• It's doubtful the the mourners genuinely grieved for Murphy. To start, the chorus has the line, "They said it was a sin and shame and they winked at one another." Then there was the very irreverent things they did with Pat Murphy's corpse. The kept him in the ice box during the party with the addition of bottles of whiskey to, "keep that whiskey cold." Next, on the day of the funeral, they stopped the hearse at a bar for three hours or so. Finally they leave and when they get to the cemetery, they realize they left Pat's body at the bar.
      • The point of the song is that they were treating him as if he was still alive and part of the party. Stopping at that bar was their way of taking their friend on one last pub crawl - no doubt Patty was propped up inside that bar with a drink in his hand when they came back for him. As for the ice box, the song doesn't mention them putting him in there, just putting the whiskey in there with him (something an old drinking buddy would appreciate). If this is an old enough song, it's possible that ice was the only method they had on hand to preserve him. They can't have been TOO far out of line; Mrs. Murphy was present, and didn't seem to object to their antics.
        • "They stopped the clock so Mrs. Murphy couldn't tell the time."
  • The Dixie Chicks' Goodbye Earl, about a woman who, with the help of a high-school friend, kills her abusive husband Earl. In the video, the whole town celebrates Earl's death.
  • In French, The Lion Sleeps Tonight was translated as Le lion est mort ce soir, which means The lion died tonight. So the lyrics' tone changed to somewhat fit this trope...
  • Dos Gringos, a band comprised of United States Air Force fighter pilots, has a song called The Predator Eulogy—celebrating the fact that a Predator (an unmanned airborne vehicle) was shot down. Fighter pilots hate UAVs because they might wind up getting completely replaced by them if UAV enthusiasts have their way.
  • Steam's "(Kiss Him) Goodbye" (Na Na Na Na/Hey Hey/Goodbye) is often used as such. On occasion, Ray Charles' "Hit the Road, Jack" as well.
  • Elvis Costello's "Tramp The Dirt Down" is about how he'll celebrate when Margaret Thatcher dies.
  • "Ringo" by Lorne Greene (of Bonanza fame). The spoken-word narrative, which reached No. 1 on the Billboard Hot 100 in 1964, is a first-person account of an ex-outlaw-turned-Western lawman, and his encounters and relationship with the title character and antagonist, a notorious gunfighter who spread terror as he engages in a crime spree in the Old West. Toward the end of the song, the two meet (for the first time in several years) and engage in a gunfight. Ringo—remembering a time the main protagonist saved is life—shows a rare ounce of mercy to his old friend, but when he turns to walk away, he is met by a spray of gunfire and killed. As the trope-fitting lyrics point out after Ringo is declared dead, "The town began to shout and cheer/Nowhere was there shed a tear for Ringo."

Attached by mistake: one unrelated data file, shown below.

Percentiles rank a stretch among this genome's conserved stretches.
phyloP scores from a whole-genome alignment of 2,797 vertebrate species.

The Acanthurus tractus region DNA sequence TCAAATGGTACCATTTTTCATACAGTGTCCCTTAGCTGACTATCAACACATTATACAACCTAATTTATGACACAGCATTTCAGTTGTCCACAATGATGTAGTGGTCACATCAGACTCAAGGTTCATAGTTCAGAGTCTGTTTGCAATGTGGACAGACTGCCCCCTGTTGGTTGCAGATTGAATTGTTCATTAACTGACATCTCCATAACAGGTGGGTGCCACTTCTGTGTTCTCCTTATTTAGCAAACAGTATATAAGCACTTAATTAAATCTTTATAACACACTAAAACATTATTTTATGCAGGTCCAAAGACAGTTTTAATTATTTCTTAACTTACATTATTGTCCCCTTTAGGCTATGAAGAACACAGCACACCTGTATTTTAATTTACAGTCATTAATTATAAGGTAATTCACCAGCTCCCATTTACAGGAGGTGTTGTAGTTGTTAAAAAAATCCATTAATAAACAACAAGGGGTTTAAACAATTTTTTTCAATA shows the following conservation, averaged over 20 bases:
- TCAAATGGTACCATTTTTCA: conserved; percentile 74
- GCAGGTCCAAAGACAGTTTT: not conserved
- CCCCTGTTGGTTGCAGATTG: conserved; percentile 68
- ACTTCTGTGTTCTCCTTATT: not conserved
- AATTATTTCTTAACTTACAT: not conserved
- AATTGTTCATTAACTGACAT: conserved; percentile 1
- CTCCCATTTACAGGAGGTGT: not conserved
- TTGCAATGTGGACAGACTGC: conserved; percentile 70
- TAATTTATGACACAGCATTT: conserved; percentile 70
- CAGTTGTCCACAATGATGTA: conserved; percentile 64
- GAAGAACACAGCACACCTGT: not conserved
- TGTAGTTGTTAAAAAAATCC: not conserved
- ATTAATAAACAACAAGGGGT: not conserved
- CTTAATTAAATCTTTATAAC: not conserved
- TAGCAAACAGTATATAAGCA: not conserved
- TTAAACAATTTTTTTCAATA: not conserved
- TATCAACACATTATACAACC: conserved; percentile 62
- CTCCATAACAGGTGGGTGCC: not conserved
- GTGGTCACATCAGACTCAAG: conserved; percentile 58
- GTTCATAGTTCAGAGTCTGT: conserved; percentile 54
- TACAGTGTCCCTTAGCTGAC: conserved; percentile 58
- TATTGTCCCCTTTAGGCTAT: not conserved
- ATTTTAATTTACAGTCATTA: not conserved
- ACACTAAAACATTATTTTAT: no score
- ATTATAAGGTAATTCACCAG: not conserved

• They Might Be Giants anticipate this kind of end—up to and including bank holidays—for the unnamed "you" of "When Will You Die?"

Stand Up Comedy

  • Mark Steel's routine about flicking around the channels and seeing a newsreader appearing with the "Special Serious Face" with a picture of Margaret Thatcher behind them and how he must have been one of millions of people in Britain who punched the air and shouted "DEAD!", only to be disappointed; "Aw, just a stroke!"

Tabletop Games

  • An entry in the Warhammer: Warriors of Chaos book speaks of a Chaos Knight (hulking, armored man who serves the forces of evil) who challenged the governor of a town to a battle and claimed the man's skull for a trophy. Partway through the battle, the women of the town began to cheer the Chaos Knight on. "Obscurely pleased, he left the town intact."
  • Actual rule from the wargame Fear God & Dread Nought: "Shore Battery Critical Hit results: Admin Building: A support building associated with the battery, but not vital to it's function, has been destroyed. If enough paperwork is destroyed, the battery's efficiency may actually improve."

Video Games

  • The Sharp Claws look rather happy about General Scales' death at the end of Star Fox Adventures, with one triumphantly holding up its former leader's belt for Fox to see.